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Police missed chance to catch Night Stalker Delroy Grant following DNA mix up
POLICE missed an opportunity to catch Night Stalker Delroy Grant sooner following a poor response to a burglary at the home of an elderly woman in Bromley.
An investigation by the Independent Police Complaints' Commission has found that confusion over the Night Stalker suspect and police errors following the burglary in May 1999 led to a failure to catch the serial sex attacker sooner.
A crime report from Bromley police's burglary team included information about two different men both with the name Delroy Grant, which led to police checking the DNA sample of the wrong man against the offender profile.
Three days after the burglary, a member of the public told police a man had been seen putting on a balaclava and gloves before heading to a house, and gave officers the registration of the BMW car the man drove.
Officers identified the car was registered to Delroy Easton Grant of SE4 and his wife Jennifer.
A search of police databases identified a number of men with a similar name nationwide, including one in London but Delroy Easton Grant was not on the database.
The burglary team contacted the Operation Minstead team, set up to investigate the Night Stalker attacks, to tell them about a possible linked crime, including details of Delroy Easton Grant and the similarly named person in London.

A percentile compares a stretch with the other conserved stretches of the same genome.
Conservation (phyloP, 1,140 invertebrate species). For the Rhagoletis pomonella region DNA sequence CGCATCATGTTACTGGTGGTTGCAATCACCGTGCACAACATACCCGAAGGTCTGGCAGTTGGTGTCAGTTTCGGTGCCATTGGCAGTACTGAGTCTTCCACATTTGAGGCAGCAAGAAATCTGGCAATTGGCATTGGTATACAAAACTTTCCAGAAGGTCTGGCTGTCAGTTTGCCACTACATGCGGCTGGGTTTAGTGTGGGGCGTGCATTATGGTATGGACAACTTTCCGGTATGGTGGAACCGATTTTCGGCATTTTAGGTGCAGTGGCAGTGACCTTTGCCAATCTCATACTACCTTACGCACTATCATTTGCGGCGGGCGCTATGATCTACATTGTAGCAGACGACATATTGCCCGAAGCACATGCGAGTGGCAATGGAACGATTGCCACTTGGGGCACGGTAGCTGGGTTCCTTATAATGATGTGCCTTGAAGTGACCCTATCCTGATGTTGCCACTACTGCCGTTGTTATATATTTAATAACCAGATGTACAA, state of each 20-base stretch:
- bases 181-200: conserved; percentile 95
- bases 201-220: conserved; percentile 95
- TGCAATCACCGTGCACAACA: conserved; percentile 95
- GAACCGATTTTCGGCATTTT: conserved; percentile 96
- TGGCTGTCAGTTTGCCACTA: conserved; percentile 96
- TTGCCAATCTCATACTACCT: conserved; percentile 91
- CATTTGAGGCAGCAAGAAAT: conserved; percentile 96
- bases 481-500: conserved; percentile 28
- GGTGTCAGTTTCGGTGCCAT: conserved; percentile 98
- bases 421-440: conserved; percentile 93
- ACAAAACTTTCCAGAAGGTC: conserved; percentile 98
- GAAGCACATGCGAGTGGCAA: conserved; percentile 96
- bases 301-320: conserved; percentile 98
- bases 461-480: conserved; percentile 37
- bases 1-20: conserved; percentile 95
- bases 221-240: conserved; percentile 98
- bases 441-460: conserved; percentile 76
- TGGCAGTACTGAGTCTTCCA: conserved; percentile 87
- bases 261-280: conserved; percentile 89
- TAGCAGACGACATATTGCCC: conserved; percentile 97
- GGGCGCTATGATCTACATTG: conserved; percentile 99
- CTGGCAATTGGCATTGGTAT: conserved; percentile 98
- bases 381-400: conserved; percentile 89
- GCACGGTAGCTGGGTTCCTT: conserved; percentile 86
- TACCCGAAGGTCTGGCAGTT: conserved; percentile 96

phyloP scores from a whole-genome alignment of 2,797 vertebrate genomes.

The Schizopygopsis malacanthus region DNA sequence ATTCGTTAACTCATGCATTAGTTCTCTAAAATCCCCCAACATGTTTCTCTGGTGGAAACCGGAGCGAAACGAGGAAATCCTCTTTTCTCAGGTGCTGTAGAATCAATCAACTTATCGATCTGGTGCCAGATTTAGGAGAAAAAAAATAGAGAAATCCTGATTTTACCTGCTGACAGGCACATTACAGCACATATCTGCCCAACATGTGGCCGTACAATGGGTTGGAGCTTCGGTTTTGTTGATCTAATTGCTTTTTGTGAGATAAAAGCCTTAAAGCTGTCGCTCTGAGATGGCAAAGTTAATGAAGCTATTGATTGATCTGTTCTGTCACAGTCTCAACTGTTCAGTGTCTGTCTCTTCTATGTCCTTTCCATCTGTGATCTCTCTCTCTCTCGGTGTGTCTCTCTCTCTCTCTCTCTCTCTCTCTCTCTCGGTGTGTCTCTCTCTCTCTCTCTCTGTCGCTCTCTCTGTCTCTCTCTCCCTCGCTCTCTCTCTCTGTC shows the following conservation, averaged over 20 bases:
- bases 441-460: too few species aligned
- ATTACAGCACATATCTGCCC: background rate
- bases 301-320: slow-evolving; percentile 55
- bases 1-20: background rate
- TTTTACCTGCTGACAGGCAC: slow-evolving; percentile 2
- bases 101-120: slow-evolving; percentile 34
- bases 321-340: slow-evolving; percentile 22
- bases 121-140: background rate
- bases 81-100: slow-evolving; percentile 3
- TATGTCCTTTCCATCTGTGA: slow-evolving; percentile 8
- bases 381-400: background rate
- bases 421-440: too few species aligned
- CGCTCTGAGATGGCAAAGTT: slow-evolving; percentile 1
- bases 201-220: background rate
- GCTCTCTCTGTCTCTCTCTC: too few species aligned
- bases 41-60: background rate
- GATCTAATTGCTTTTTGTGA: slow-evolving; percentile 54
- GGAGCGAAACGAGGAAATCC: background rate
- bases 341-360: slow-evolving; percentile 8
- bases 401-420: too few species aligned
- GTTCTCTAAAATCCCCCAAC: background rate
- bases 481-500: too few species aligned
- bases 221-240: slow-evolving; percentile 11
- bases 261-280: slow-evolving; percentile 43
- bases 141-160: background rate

The similarly named person did not match the DNA samples found at the scenes of the Minstead offences.
An officer even visited Grant's address in Brockley Mews and spoke to a woman who confirmed Grant owned the BMW.
But Grant was never arrested nor even spoken to.
Following the investigation, two detective constables were disciplined by being given management advice.
IPCC Commissioner for London Deborah Glass, said: "Delroy Grant's terrible crimes targeted some of society's most vulnerable individuals leaving them and their loved ones heavily traumatised.
"The IPCC investigated the police’s response to one crime linked to Operation Minstead in 1999.
"It is clear that a simple misunderstanding had horrific consequences. Police missed the opportunity because confusion led to the wrong man’s DNA being compared.
"This mistake set off a chain of events that was compounded by poor communications between, and within, the two teams meaning that basic enquiries, such as arresting Grant and searching his property, were not done.
"Had an officer from either team done this then Grant may have been charged for the Bromley burglary, leading to his DNA being matched to the Minstead crimes.
"While our investigation identified poor communication and basic policing errors, in which each team believed that the other was responsible, we also have to recognise that we have required officers to account for actions taken 12 years ago, and accept that they could not have foreseen the consequences."
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